Sink or Swim?
"The first thing we do, let's kill all the lawyers."
Shakespeare's oft-quoted line from Henry VI is usually interpreted as a mockery of lawyers. In the context of the play, it is really high praise for those who uphold the rule of law for all. However, after viewing The Deep End, the newest law firm drama to hit the airwaves, the critical interpretation of the Bard's words may be more appropriate.
At the core of this series is a group of young lawyers, fresh out of law school, ready to start their careers. The newbies have landed their dream jobs at the high-powered Sterling Law Firm. Dylan (Matt Long, last seen in the superb but short-lived Jack & Bobby) is the most wide-eyed. He has a penchant for crying "no fair" to his superiors, but he means well and works hard under the impossible circumstances he's thrust into. Colleague Addy (Tina Majorino, Big Love) is a pushover until she discovers her backbone and earns a small piece of turf. The least likable of the newbies is Beth (Leah Pipes), whose sense of entitlement is galling. And then there's Liam (Ben Lawson), who just can't seem to keep his penis in his pants. Fortunately, Liam and especially Beth make up for their self-absorption by being tortured by ethical dilemmas. And seeking the guidance of their elders, who are thoroughly lacking in humanity, gets them no help. But no one is as awful as the shark tank of senior associates the newbies toil under.
Billy Zane (the baddie from Titanic) has built his career playing foul-hearted cads. Here, he does it again as Cliff Huddle, the associate who's been running the firm in the absence of its namesake, Hart Sterling (Clancy Brown, Carnivàle). While Sterling was tending to his terminally ill wife, Huddle has been molding the firm into a moneymaking machine with the help of his toady, Rowdy (Norbert Leo Butz). Rowdy is the fast-talking associate who lured the young ones to the firm, promising guidance and mentoring, only to cut them off at the knees at every turn. He may have the most complicated relationship at the firm. Brought on by Sterling, a lawyer who still believes in justice for all, Rowdy finds himself swinging between both poles as he tries to placate Sterling while enjoying the spoils that working for the cutthroat Huddle brings.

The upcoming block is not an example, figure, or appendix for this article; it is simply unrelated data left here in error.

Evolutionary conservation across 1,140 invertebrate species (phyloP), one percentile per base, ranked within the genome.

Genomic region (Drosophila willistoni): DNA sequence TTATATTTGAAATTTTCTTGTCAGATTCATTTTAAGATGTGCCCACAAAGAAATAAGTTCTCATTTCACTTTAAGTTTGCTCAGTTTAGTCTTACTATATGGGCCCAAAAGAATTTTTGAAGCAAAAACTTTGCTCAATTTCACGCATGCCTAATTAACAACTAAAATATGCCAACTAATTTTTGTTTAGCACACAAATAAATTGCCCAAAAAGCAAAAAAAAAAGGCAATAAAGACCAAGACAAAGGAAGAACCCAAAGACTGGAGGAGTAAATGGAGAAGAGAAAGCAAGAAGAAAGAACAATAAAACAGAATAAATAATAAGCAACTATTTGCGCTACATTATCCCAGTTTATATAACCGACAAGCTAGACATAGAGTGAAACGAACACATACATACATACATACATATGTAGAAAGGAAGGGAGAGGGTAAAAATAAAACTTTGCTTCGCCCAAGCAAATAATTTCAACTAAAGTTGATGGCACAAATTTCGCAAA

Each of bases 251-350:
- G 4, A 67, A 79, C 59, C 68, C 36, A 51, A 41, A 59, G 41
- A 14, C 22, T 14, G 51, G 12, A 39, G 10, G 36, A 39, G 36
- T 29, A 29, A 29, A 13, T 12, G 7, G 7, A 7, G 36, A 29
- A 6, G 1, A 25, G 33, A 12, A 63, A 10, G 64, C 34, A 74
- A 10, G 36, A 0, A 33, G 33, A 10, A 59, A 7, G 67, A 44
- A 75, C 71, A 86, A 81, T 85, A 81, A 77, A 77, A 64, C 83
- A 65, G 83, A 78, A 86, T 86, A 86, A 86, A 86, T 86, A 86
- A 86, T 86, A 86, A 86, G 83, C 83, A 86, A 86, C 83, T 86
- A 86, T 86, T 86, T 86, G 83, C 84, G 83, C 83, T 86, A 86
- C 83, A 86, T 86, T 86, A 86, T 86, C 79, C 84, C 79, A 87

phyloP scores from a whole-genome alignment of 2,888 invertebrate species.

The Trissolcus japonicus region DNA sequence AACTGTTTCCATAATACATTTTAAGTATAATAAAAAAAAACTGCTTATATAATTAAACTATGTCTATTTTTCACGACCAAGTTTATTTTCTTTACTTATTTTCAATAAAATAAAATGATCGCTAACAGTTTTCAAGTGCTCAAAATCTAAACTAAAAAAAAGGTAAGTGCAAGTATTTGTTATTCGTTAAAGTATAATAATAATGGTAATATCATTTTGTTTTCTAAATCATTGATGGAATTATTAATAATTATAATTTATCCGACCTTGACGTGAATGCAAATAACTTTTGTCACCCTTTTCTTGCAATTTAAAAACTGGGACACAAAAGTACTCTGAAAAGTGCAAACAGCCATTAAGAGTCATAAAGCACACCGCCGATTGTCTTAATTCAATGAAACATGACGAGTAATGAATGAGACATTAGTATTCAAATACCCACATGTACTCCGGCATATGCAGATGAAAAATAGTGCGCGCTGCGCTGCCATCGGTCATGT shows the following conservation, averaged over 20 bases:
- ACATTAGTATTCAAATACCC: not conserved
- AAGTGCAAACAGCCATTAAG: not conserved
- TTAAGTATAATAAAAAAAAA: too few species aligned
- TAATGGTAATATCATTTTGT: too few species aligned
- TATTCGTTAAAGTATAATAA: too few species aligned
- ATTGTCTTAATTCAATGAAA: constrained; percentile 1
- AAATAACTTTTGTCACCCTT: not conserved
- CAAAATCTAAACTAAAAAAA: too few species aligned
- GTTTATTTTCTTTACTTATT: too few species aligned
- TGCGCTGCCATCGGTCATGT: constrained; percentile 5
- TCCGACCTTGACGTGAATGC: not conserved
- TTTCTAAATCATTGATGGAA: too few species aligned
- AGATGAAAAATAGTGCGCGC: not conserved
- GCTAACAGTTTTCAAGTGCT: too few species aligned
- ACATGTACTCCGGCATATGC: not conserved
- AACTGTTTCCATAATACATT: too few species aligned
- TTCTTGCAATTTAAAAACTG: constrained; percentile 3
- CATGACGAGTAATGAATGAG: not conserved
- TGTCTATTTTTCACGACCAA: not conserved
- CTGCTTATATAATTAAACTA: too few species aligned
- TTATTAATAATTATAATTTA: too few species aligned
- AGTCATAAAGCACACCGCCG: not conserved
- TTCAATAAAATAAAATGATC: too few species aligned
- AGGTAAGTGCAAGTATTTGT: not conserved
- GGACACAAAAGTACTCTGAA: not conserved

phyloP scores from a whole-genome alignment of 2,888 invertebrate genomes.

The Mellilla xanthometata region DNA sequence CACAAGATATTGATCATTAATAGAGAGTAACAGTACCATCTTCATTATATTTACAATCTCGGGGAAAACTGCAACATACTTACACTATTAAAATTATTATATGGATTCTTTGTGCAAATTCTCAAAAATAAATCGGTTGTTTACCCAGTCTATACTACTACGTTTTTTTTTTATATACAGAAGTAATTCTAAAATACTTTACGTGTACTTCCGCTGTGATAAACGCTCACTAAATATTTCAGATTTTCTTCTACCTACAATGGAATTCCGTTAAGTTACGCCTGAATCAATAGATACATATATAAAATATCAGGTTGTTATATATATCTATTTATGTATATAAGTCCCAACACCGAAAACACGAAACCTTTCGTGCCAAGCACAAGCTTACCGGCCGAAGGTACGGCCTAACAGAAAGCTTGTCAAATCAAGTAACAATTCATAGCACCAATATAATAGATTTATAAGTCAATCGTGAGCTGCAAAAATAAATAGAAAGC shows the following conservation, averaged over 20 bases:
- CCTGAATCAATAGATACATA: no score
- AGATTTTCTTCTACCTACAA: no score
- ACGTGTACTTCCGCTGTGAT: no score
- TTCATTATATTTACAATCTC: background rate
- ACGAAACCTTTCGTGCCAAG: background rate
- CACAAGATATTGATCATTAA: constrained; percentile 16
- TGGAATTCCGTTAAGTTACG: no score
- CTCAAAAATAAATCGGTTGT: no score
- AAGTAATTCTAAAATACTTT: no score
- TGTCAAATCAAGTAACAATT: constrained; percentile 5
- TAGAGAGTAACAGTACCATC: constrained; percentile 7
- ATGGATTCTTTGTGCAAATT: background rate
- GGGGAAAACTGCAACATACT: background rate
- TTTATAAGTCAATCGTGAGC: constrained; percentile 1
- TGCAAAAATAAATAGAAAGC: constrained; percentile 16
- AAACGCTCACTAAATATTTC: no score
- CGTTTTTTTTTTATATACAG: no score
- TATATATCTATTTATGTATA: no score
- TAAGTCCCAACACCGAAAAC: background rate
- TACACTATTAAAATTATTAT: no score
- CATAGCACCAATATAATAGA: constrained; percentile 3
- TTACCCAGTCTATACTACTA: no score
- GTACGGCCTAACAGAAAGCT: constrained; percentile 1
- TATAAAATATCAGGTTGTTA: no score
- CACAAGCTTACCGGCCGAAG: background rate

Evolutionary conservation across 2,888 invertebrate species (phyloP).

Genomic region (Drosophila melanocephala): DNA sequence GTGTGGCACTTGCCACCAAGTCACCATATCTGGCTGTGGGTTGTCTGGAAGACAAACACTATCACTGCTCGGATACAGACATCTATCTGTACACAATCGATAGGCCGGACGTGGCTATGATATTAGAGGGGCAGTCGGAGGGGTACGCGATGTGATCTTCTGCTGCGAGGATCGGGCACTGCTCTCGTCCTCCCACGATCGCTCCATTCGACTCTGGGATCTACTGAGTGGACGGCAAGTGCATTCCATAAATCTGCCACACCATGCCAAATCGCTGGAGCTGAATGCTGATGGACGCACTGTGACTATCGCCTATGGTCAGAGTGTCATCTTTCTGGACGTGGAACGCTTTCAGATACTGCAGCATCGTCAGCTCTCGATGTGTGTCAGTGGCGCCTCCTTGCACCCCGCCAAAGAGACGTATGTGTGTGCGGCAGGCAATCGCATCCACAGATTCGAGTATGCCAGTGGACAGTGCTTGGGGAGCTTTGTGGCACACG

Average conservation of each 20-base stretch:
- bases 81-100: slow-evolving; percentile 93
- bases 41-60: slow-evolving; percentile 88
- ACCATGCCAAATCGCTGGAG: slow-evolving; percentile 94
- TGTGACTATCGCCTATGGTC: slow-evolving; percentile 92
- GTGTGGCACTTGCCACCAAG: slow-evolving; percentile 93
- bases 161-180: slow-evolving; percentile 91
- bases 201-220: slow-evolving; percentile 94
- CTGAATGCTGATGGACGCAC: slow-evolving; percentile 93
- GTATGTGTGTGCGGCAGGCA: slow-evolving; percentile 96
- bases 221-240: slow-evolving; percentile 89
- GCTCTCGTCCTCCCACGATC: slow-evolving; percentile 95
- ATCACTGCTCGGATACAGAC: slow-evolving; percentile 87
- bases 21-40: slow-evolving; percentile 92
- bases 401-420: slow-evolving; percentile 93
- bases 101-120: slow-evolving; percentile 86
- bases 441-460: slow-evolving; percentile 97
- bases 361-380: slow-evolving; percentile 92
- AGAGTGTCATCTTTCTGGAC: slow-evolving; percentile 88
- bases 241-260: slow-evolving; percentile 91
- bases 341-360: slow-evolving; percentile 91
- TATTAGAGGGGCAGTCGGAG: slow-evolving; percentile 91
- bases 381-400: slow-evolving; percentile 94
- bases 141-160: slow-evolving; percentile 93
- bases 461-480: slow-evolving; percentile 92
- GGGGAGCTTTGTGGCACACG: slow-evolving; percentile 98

The other senior member of the firm is the imperious Susan Oppenheim (Nicole Ari Parker). She's married to Huddle and is the only thing keeping her husband and Sterling from tearing each other's eyes out in their burgeoning power struggle. The fifth newbie that will surely become the ball Sterling and Huddle bat between them is Malcolm, played by Austin native Mehcad Brooks (see "He's Not a Lawyer, But He Plays One on TV," p.39). Hired outside the normal process, Malcolm is already out of step with the other newbies and likely to make Huddle go for the invisible mustache he always seems on the verge of twirling sinisterly.
With a few splashes of color and some wilder clothes, this could be the law firm version of Ugly Betty, the big difference being that The Deep End intends to be mostly serious, while Ugly Betty is a caricature of the high fashion world. Yet, in spite of its primary-colored depictions, I actually like The Deep End. It makes me giggle. I'm not sure I'm supposed to be giggling all the times I find myself giggling, but I'm having a good time, nonetheless.
The Deep End premieres Thursday, Jan. 21, at 7pm on ABC.
What Else Is On?
Jan. 17: Human Target. Mark Valley (Fringe) stars in this new drama based on the DC comic. The two-hour, eighth season premiere of 24 follows, both on Fox.
Jan. 25: Damages returns for a third season on FX.
And lastly, the 67th Annual Golden Globe Awards, hosted by Ricky Gervais, will be telecast live on Sunday, Jan. 17, on NBC.
As always, stay tuned.
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E-mail Belinda Acosta at email@example.com.